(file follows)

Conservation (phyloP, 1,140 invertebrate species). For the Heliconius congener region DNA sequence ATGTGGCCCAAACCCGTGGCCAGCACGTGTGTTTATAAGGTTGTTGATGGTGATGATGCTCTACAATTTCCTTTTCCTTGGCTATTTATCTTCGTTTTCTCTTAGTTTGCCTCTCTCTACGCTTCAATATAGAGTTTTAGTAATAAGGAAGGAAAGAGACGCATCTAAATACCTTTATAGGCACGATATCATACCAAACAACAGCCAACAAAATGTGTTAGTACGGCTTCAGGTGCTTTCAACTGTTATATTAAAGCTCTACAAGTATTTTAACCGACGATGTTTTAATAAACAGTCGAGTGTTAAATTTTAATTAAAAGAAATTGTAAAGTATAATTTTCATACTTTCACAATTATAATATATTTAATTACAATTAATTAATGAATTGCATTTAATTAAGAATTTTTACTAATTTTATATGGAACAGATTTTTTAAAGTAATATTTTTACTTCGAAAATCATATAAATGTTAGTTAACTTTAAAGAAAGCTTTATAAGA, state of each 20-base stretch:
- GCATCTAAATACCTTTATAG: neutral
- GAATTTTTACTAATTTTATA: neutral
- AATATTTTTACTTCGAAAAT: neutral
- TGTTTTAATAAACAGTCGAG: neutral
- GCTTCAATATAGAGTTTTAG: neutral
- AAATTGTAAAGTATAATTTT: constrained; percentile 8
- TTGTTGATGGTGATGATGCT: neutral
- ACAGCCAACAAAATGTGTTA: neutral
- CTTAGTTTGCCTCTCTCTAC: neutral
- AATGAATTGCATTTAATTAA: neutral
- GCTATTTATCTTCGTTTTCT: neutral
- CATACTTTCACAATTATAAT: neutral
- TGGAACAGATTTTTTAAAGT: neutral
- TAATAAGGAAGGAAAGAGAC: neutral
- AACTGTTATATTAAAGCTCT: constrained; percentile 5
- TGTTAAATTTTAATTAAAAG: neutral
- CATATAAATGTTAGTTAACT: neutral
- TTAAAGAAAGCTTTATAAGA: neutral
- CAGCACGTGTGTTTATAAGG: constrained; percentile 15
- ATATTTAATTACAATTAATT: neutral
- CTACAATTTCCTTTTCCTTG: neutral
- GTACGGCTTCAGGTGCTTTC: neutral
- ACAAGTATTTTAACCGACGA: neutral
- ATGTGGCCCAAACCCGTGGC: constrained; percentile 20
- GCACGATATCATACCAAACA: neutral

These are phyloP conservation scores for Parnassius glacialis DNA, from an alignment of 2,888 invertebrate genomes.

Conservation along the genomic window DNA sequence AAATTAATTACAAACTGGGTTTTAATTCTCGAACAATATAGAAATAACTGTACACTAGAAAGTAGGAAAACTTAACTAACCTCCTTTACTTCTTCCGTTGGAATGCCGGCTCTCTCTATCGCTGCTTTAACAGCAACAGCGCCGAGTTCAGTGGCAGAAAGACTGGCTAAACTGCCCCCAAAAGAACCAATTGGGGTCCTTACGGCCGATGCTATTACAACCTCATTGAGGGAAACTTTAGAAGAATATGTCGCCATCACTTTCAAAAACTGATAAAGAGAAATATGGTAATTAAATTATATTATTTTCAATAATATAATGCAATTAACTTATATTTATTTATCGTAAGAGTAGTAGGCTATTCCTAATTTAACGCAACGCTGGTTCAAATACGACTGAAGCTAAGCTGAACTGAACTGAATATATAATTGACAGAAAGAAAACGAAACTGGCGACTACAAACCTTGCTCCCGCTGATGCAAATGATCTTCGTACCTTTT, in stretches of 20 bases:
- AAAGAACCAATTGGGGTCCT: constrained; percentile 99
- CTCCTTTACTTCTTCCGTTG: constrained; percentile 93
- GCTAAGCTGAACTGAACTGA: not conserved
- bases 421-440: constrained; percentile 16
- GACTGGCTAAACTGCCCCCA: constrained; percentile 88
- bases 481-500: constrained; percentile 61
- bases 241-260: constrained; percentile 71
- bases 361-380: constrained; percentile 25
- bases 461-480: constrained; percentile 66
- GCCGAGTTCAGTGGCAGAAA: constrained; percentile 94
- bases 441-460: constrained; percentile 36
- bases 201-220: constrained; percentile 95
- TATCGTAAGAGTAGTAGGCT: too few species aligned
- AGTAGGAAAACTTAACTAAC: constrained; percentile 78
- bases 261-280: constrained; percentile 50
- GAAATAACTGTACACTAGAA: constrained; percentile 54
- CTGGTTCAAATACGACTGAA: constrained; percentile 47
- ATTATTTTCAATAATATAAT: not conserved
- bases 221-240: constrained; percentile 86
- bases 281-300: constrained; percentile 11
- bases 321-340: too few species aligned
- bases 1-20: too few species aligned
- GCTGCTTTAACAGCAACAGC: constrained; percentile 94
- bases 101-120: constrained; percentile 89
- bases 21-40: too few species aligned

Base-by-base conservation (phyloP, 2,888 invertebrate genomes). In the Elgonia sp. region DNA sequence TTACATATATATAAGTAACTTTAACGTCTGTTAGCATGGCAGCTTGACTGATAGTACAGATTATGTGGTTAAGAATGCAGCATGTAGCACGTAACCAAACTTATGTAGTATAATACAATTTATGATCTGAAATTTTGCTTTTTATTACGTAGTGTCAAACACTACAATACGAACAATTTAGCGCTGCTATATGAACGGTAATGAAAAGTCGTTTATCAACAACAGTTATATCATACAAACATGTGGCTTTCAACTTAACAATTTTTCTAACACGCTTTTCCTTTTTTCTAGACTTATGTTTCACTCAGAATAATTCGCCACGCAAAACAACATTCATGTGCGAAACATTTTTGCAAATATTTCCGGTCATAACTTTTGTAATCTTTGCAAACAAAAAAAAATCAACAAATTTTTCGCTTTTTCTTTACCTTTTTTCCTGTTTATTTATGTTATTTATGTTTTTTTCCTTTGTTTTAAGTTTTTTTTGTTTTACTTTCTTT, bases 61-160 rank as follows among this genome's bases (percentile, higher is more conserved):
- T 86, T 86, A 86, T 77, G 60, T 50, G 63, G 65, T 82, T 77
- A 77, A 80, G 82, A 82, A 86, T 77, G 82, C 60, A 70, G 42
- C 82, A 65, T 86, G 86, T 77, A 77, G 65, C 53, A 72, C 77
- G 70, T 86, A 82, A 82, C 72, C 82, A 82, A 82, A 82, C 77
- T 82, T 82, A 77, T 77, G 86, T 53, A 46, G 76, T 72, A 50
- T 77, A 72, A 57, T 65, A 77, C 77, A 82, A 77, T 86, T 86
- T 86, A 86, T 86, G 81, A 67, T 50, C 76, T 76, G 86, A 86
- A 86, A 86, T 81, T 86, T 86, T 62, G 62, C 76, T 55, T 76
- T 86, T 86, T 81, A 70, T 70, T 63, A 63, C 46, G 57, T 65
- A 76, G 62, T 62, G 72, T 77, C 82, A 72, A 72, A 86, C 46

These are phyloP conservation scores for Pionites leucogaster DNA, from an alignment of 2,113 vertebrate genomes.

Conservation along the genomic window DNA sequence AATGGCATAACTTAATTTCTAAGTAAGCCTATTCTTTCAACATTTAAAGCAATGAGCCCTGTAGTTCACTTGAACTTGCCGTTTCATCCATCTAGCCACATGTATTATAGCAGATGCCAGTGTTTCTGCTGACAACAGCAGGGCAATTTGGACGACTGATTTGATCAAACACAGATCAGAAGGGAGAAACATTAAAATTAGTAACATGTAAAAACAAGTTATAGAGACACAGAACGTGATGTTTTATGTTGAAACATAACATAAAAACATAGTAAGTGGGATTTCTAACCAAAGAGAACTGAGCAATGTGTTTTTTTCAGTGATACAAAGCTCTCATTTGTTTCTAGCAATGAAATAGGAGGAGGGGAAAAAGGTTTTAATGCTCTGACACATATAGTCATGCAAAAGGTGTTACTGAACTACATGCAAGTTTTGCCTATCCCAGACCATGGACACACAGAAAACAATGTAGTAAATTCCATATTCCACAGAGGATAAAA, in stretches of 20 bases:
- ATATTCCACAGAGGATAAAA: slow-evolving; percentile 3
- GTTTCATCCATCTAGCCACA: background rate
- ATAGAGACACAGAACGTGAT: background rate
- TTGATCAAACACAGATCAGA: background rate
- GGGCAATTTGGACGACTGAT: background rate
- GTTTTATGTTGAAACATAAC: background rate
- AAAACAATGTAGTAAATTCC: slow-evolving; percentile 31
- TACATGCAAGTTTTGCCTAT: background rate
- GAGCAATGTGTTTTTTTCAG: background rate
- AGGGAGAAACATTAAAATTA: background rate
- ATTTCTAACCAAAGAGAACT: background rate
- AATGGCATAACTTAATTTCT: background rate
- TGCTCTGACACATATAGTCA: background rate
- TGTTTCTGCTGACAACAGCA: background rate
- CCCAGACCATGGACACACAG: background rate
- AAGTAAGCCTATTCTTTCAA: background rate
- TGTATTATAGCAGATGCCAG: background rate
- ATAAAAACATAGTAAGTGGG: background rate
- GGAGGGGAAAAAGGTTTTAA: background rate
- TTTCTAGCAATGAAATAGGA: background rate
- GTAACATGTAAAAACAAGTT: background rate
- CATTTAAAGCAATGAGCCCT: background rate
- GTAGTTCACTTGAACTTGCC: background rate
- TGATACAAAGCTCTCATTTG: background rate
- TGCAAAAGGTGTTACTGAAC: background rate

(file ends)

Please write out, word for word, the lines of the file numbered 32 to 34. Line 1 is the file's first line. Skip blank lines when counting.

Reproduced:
- bases 421-440: constrained; percentile 16
- GACTGGCTAAACTGCCCCCA: constrained; percentile 88
- bases 481-500: constrained; percentile 61